which, I hope, in most cases will suffice. No one can feel more sensible
than I do of the necessity of hereafter publishing in detail all the facts,
with references, on which my conclusions have been grounded; and I hope in
a future work to do this. For I am well aware that scarcely a single point
is discussed in this volume on which facts cannot be adduced, often
apparently leading to conclusions directly opposite to those at which I
have arrived. A fair result can be obtained only by fully stating and
balancing the facts and arguments on both sides of each question; and this
is here impossible.

. . .


That’s where these yahoos got the quote from. From the gentlemanly introduction to the Origin of Species in which Darwin explains that this is only an abstract and he hopes to detail all the facts supporting his conclusions in future publications.

To expand this to suggest that Darwin was suggesting anything else is an insult to the intelligence of anyone who reads past the Introduction to Origin of Species.

Which may, actually, explain a lot . . .


11 01 2009
Nance Confer

From the bottom of the same page:

“. . .

Although much remains obscure,
and will long remain obscure, I can entertain no doubt, after the most
deliberate study and dispassionate judgment of which I am capable, that the
view which most naturalists until recently entertained, and which I
formerly entertained–namely, that each species has been independently
created–is erroneous. I am fully convinced that species are not
immutable; but that those belonging to what are called the same genera are
lineal descendants of some other and generally extinct species, in the same
manner as the acknowledged varieties of any one species are the descendants
of that species. Furthermore, I am convinced that natural selection has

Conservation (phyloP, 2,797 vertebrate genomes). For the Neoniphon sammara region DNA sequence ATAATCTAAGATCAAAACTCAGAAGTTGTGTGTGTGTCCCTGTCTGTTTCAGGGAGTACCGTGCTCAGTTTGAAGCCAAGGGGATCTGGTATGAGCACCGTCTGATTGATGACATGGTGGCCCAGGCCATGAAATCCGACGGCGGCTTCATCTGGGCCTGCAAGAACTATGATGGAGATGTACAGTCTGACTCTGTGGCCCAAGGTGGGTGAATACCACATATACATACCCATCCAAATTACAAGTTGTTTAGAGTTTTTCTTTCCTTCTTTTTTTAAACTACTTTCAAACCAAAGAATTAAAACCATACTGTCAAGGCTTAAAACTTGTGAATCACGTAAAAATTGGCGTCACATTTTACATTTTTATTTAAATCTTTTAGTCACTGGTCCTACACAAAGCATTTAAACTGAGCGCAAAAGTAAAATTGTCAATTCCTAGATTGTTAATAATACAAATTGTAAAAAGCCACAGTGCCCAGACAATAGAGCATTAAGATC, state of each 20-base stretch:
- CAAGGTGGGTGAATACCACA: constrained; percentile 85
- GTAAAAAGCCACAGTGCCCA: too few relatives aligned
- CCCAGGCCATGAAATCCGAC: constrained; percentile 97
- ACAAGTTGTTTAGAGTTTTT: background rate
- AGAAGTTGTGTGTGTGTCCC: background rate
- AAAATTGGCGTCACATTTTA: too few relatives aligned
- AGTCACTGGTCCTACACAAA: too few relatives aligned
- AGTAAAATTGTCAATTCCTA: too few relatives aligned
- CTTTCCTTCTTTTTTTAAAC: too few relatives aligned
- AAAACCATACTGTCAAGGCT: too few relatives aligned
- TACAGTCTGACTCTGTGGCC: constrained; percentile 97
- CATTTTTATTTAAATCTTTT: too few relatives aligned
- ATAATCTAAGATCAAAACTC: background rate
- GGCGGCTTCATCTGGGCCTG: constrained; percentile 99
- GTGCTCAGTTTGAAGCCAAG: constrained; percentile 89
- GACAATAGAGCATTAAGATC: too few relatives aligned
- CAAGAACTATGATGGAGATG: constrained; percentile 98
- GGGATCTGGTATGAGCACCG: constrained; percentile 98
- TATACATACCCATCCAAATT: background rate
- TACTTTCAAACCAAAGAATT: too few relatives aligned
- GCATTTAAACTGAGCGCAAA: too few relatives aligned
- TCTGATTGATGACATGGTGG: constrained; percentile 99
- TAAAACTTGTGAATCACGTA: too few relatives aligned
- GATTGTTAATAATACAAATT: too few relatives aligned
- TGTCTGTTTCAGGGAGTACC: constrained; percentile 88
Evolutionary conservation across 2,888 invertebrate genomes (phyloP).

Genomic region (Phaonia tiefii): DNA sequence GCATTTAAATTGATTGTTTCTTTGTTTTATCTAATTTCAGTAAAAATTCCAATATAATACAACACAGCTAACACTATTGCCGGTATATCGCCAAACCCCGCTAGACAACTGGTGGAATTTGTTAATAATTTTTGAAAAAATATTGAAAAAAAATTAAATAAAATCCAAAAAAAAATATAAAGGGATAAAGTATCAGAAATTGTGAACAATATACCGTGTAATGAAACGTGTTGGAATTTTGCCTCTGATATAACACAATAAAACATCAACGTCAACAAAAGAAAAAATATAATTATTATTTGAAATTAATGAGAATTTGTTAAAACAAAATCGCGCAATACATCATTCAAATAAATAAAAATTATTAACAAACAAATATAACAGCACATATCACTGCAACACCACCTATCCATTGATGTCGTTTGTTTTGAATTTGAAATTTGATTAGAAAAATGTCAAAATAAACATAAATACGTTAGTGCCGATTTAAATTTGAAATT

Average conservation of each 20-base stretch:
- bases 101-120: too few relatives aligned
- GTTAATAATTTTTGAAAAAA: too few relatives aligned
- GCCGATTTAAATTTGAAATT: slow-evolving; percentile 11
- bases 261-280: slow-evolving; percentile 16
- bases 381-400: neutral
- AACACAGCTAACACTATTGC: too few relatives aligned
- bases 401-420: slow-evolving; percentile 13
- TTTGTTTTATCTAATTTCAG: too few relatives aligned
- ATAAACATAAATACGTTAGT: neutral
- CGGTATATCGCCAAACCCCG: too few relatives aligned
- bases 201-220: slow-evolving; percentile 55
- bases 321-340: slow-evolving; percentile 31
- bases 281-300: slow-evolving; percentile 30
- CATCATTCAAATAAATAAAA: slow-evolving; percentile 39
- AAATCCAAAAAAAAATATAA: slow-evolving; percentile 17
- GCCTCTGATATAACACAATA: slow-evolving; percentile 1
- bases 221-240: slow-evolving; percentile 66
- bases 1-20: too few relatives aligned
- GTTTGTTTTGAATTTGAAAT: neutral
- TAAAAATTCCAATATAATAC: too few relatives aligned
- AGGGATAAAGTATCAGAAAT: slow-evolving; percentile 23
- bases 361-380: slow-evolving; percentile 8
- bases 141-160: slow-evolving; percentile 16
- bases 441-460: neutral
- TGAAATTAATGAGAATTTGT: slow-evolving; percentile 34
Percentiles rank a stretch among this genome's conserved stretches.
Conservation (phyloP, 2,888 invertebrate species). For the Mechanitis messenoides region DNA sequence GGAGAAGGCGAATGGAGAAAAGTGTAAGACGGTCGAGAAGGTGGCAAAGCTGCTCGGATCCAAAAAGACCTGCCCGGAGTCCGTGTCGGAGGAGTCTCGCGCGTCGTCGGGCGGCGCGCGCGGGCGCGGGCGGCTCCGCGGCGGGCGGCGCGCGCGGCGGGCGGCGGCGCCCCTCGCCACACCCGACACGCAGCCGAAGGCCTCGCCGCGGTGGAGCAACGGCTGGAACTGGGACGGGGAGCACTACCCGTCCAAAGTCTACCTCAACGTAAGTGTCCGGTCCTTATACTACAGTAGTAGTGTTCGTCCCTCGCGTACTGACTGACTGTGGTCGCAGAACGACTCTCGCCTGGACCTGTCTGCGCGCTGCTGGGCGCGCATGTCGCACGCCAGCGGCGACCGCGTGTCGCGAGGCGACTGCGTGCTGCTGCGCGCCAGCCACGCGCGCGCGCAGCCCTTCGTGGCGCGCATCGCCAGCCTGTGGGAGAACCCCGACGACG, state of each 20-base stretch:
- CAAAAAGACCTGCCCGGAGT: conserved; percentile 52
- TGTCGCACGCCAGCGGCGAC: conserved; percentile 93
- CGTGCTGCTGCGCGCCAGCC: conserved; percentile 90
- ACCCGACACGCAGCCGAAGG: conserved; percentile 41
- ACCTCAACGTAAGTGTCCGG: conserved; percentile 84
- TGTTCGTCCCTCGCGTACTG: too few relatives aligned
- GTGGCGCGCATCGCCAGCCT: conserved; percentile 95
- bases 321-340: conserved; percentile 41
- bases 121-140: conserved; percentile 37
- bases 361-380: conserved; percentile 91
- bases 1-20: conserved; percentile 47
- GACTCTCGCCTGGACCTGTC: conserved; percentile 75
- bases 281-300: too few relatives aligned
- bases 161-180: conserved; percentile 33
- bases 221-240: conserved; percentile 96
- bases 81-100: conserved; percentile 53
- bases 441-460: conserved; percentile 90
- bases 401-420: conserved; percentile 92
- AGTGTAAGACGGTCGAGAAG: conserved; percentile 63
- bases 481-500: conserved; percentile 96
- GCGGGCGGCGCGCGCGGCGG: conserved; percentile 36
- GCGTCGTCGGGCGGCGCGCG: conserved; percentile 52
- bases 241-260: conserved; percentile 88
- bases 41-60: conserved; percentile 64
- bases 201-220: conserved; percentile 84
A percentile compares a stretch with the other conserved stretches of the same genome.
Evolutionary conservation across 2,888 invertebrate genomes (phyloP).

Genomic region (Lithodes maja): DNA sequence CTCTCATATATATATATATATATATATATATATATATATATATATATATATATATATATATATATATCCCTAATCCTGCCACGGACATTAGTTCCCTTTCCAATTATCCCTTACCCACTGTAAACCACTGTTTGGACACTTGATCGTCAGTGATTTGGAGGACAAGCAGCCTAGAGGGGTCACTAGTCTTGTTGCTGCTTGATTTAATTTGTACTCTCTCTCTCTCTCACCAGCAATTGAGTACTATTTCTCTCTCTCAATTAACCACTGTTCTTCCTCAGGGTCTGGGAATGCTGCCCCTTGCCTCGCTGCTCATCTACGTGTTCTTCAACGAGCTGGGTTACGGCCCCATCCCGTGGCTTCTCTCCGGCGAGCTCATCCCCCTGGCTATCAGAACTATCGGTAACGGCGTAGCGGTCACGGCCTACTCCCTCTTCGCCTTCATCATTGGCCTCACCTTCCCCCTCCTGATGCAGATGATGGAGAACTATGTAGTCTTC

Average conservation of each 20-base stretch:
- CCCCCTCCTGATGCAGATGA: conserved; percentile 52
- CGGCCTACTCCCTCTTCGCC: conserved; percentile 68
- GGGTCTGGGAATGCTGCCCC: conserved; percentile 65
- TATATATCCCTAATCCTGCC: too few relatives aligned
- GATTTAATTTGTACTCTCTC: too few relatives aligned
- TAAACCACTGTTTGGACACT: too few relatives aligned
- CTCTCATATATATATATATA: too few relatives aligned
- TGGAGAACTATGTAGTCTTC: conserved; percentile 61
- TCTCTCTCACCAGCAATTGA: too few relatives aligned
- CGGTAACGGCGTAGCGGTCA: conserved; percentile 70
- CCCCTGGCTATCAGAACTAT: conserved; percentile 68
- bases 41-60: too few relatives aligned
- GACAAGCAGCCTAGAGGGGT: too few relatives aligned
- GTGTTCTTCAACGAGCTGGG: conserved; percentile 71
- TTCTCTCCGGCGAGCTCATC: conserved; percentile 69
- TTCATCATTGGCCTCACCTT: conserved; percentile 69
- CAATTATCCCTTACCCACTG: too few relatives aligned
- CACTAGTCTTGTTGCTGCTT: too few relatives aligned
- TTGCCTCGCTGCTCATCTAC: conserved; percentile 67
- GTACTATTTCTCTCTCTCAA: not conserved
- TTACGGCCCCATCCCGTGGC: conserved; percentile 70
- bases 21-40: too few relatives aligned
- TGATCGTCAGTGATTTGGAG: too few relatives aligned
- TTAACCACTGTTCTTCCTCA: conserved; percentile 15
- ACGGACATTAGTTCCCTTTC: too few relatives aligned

been the most important, but not the exclusive, means of modification.”


11 01 2009

Nance, thank you. Glad you put your academic freedom to good use. 🙂

12 01 2009

Kids’ Bibliography on Evolution at Charlie’s Playhouse, recommended by Dale at Meming of Life. 🙂

12 01 2009

Sigh. I have two different comments about this. 😉 Last year, my then 10 year old, got down and dirty studying evolution. He had already decided he didn’t believe in God, but this cenemnted his thoughts. I don’t really have a problem with this, but, I don’t want him to rule out all his options at 11 years old. Above all, I want my children to have open minds.

Now, my second comment: My rabbi has a different take on the creation story. He says that the creation story is there to accomplish three things (none of them the exact timeline for the creation of the earth). The first thing is that there is a God. The second is that God has always been. The third is that God created the earth. It is not about how he created it. There are lots of creation stories, in all religions, and throughout history. The stories were not put out there for science. They were put out there to answer questions people have about God.

It was very shocking to me the first time I heard a young-earth-creationist say that man walked with dinosaurs. I’m pretty sure my jaw dropped. And, I don’t think they teach evolution correctly in schools. I do think it should be made clear that evolution is a theory, but I don’t think creationism should be taught in school. It’s a religious thing, not a scientific thing.